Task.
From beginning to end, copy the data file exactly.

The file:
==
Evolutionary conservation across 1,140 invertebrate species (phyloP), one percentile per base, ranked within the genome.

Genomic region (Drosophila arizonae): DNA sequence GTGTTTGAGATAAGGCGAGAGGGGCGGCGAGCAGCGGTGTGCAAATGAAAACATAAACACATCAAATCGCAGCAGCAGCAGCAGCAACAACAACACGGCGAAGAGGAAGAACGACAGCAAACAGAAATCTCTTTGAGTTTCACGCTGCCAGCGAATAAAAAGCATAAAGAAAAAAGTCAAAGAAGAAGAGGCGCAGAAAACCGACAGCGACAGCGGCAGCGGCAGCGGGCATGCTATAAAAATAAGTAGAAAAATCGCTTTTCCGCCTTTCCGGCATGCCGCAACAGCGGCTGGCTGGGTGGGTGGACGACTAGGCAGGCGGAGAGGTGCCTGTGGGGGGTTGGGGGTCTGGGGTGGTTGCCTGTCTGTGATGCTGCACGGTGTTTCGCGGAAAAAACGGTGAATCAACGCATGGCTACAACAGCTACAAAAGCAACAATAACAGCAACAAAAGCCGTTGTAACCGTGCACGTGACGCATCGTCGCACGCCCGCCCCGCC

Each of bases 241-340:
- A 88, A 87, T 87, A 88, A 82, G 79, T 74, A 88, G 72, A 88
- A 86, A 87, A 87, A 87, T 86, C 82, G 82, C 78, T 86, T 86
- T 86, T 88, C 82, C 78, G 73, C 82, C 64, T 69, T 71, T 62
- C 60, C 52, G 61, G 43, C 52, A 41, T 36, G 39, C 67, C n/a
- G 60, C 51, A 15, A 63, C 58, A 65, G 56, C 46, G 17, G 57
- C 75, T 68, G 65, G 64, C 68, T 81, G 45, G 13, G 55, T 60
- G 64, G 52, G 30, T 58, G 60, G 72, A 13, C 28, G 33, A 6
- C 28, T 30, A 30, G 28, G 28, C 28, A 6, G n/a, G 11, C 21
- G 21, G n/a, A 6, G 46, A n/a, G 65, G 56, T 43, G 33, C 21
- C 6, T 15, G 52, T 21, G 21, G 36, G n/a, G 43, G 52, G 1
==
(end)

Evolutionary conservation across 1,140 invertebrate species (phyloP), one percentile per base, ranked within the genome.

Genomic region (Drosophila arizonae): DNA sequence GTGTTTGAGATAAGGCGAGAGGGGCGGCGAGCAGCGGTGTGCAAATGAAAACATAAACACATCAAATCGCAGCAGCAGCAGCAGCAACAACAACACGGCGAAGAGGAAGAACGACAGCAAACAGAAATCTCTTTGAGTTTCACGCTGCCAGCGAATAAAAAGCATAAAGAAAAAAGTCAAAGAAGAAGAGGCGCAGAAAACCGACAGCGACAGCGGCAGCGGCAGCGGGCATGCTATAAAAATAAGTAGAAAAATCGCTTTTCCGCCTTTCCGGCATGCCGCAACAGCGGCTGGCTGGGTGGGTGGACGACTAGGCAGGCGGAGAGGTGCCTGTGGGGGGTTGGGGGTCTGGGGTGGTTGCCTGTCTGTGATGCTGCACGGTGTTTCGCGGAAAAAACGGTGAATCAACGCATGGCTACAACAGCTACAAAAGCAACAATAACAGCAACAAAAGCCGTTGTAACCGTGCACGTGACGCATCGTCGCACGCCCGCCCCGCC

Each of bases 241-340:
- A 88, A 87, T 87, A 88, A 82, G 79, T 74, A 88, G 72, A 88
- A 86, A 87, A 87, A 87, T 86, C 82, G 82, C 78, T 86, T 86
- T 86, T 88, C 82, C 78, G 73, C 82, C 64, T 69, T 71, T 62
- C 60, C 52, G 61, G 43, C 52, A 41, T 36, G 39, C 67, C n/a
- G 60, C 51, A 15, A 63, C 58, A 65, G 56, C 46, G 17, G 57
- C 75, T 68, G 65, G 64, C 68, T 81, G 45, G 13, G 55, T 60
- G 64, G 52, G 30, T 58, G 60, G 72, A 13, C 28, G 33, A 6
- C 28, T 30, A 30, G 28, G 28, C 28, A 6, G n/a, G 11, C 21
- G 21, G n/a, A 6, G 46, A n/a, G 65, G 56, T 43, G 33, C 21
- C 6, T 15, G 52, T 21, G 21, G 36, G n/a, G 43, G 52, G 1